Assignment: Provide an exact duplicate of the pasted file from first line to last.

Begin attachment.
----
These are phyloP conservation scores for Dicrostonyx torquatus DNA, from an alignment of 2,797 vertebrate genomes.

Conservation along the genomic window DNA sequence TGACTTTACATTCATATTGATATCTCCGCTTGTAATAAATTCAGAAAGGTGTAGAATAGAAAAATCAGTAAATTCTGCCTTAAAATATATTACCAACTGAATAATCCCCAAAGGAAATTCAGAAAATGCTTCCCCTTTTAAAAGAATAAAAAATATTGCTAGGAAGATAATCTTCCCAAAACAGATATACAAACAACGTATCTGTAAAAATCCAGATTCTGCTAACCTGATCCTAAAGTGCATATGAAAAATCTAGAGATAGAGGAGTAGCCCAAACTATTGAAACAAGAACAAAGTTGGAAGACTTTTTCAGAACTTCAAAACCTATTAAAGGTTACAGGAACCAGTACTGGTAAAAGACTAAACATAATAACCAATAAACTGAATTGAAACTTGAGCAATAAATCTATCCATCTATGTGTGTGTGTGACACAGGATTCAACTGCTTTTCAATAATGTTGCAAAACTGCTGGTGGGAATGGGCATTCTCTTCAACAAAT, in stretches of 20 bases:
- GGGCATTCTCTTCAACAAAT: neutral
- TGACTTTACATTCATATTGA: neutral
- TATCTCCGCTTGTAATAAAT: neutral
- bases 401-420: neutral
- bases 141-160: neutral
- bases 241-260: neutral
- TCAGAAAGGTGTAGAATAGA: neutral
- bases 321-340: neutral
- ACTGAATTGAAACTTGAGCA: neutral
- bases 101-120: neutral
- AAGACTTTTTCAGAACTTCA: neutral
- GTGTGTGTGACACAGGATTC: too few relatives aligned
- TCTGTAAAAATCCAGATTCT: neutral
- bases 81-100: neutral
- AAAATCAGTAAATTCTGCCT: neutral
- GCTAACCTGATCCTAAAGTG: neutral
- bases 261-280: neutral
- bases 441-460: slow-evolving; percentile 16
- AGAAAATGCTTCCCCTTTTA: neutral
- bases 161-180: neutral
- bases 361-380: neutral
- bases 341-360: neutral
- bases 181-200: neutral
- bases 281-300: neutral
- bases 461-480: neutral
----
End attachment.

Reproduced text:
These are phyloP conservation scores for Dicrostonyx torquatus DNA, from an alignment of 2,797 vertebrate genomes.

Conservation along the genomic window DNA sequence TGACTTTACATTCATATTGATATCTCCGCTTGTAATAAATTCAGAAAGGTGTAGAATAGAAAAATCAGTAAATTCTGCCTTAAAATATATTACCAACTGAATAATCCCCAAAGGAAATTCAGAAAATGCTTCCCCTTTTAAAAGAATAAAAAATATTGCTAGGAAGATAATCTTCCCAAAACAGATATACAAACAACGTATCTGTAAAAATCCAGATTCTGCTAACCTGATCCTAAAGTGCATATGAAAAATCTAGAGATAGAGGAGTAGCCCAAACTATTGAAACAAGAACAAAGTTGGAAGACTTTTTCAGAACTTCAAAACCTATTAAAGGTTACAGGAACCAGTACTGGTAAAAGACTAAACATAATAACCAATAAACTGAATTGAAACTTGAGCAATAAATCTATCCATCTATGTGTGTGTGTGACACAGGATTCAACTGCTTTTCAATAATGTTGCAAAACTGCTGGTGGGAATGGGCATTCTCTTCAACAAAT, in stretches of 20 bases:
- GGGCATTCTCTTCAACAAAT: neutral
- TGACTTTACATTCATATTGA: neutral
- TATCTCCGCTTGTAATAAAT: neutral
- bases 401-420: neutral
- bases 141-160: neutral
- bases 241-260: neutral
- TCAGAAAGGTGTAGAATAGA: neutral
- bases 321-340: neutral
- ACTGAATTGAAACTTGAGCA: neutral
- bases 101-120: neutral
- AAGACTTTTTCAGAACTTCA: neutral
- GTGTGTGTGACACAGGATTC: too few relatives aligned
- TCTGTAAAAATCCAGATTCT: neutral
- bases 81-100: neutral
- AAAATCAGTAAATTCTGCCT: neutral
- GCTAACCTGATCCTAAAGTG: neutral
- bases 261-280: neutral
- bases 441-460: slow-evolving; percentile 16
- AGAAAATGCTTCCCCTTTTA: neutral
- bases 161-180: neutral
- bases 361-380: neutral
- bases 341-360: neutral
- bases 181-200: neutral
- bases 281-300: neutral
- bases 461-480: neutral